JIRA allows informing all involved parties, creates emails to the
    issues list for later searching through mailing archives, and
    creates a record of things in structured way with components.
     > We could establish general policies about for all reverts to have
    an issue (which we already do because they are regular PRs),
    including all people in the discussion (including the author and
    reviewers) and follow up with new tests to expands Beam's test coverage.
     > On Fri, Nov 16, 2018 at 7:55 PM, Thomas Weise
    <thomas.weise@xxxxxxxxx <mailto:thomas.weise@xxxxxxxxx>> wrote:
     >> On Fri, Nov 16, 2018 at 7:39 PM Ahmet Altay <altay@xxxxxxxxxx
    <mailto:altay@xxxxxxxxxx>> wrote:
     >>> Thank you for bringing this discussion back to the mailing list.
     >>> On Fri, Nov 16, 2018 at 6:49 PM, Thomas Weise <thw@xxxxxxxxxx
    <mailto:thw@xxxxxxxxxx>> wrote:
     >>>> We have observed instances of changes being reverted in master
    that have been authored following the contributor guidelines and
    pass all tests (post commit). While we generally seem to have quite
    a bit of revert action happening [1], this thread is about those
    instances that are outside of our documented policies.
     >>>> For a contributor, it isn't a good experience to see reverts
    (especially not out of the blue) after a PR has been reviewed, all
    tests pass and generally care has been taken to do the right things.
     >>> I completely agree. Everyone involved needs to have the context
    about why a change is being reverted. A JIRA with information is
    probably a good way to do it, similar to the any other issue we track.
     >>>> Changes can have unforeseen effects downstream. Usually
    releases provide the opportunity to mitigate such issues, not
    necessarily by a revert, but in many cases by another change that
    keeps everyone happy. Unexpected reverts can break someone else and
    are disruptive.
     >>> I disagree about waiting until release to resolve an identified
    issue. Let's say we become aware of an issue through channels other
    than Beam tests (e.g. user reports, a contributor running into
    something not captured in Beam tests) and we know that it is a
    credible issue that will block the release anyway. Addressing the
    issue sooner will be less painful than addressing later. (I am not
    suggesting addressing every such issue similar to we do not block
    releases on every open issue. There needs to be a due diligence to
    understand the severity and the impact.)
     >>> We can improve on the above process. If we end up reverting a
    change as a result of a report that is not covered by existing Beam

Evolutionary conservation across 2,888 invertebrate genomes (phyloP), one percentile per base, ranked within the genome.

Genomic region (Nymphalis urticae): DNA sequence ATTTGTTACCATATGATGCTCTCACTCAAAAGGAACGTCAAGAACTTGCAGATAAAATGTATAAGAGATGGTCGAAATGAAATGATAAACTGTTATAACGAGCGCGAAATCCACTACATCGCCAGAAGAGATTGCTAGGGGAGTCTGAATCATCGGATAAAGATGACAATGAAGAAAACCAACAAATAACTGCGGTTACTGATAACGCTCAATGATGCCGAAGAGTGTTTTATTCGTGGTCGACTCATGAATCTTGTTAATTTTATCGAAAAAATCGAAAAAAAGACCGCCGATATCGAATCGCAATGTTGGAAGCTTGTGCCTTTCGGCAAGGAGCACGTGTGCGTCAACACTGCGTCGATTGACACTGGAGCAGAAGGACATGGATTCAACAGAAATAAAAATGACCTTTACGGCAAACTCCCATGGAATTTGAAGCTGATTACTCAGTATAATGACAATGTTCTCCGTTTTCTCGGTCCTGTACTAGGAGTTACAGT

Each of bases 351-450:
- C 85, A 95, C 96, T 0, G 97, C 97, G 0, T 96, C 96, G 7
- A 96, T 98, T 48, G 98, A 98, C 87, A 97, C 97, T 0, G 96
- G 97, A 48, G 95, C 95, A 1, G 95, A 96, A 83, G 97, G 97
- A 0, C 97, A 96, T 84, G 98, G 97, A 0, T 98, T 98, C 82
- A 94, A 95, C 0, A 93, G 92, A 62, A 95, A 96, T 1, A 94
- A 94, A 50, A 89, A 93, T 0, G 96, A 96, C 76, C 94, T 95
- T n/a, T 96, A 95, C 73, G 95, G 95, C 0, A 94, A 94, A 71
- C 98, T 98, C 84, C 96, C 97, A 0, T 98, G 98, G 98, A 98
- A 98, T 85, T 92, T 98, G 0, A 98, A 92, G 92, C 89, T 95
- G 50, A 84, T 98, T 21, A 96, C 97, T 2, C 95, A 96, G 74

tests, we could expand the tests to catch same class of problems
    even earlier by means of Beam's own tests.
     >> I'm referring to the release process as an example how such
    issues can be addressed. I'm not suggesting to wait until a release
    to address issues; as you say the sooner they are identified the better.
     >> However, I don't agree with taking out the revert hammer on the
    slightest sign that there could be a downstream problem. There are
    better ways to handle this. First of all, I think that these issues
    should be visible on the dev mailing list so that there is more
    awareness overall (which will lead to better test coverage and
    useful feedback in general). Second, we should make an effort to
    resolve issues in a forward looking way. If after all it turns out
    that a revert is most appropriate for the situation, it should
    follow explicit agreement.
     >>>> Some discussion already took place on one specific PR [3], but
    that is just an example and by no means an isolated incident.
     >>>> On some of these reverts, "internal" problems
     >>> This is a communication issue that needs be addressed. Over
    time we are getting new contributors and that is great, but it also
    means these new folks need to understand operating conditions of
    this community. Giving direct feedback would generally be most
    efficient here.
     >>>> with an important runner are cited, with little to no
    explanation. It would be nice if folks with more insight can shed
    more light on this.
     >>> All runners we accepted at out master branch and include in our
    releases is important. I do not find a reference to an important
    runner in the examples other than a question about what would the
    outcome be for a runner other than Dataflow. I think the outcome
    would be the same, and in my opinion it should be. We need to be
    careful not breaking any runner we support.
     >>>> I hope that as outcome of this discussion, we can arrive at a
    better understanding of why and when such reverts were necessary and
    possibly find ways to largely avoid them going forward.
     >>>> Thanks!
     >>>> Thomas
     >>>> [1]
     >>>> [2] https://beam.apache.org/contribute/postcommits-policies/
     >>>> [3] https://github.com/apache/beam/pull/7012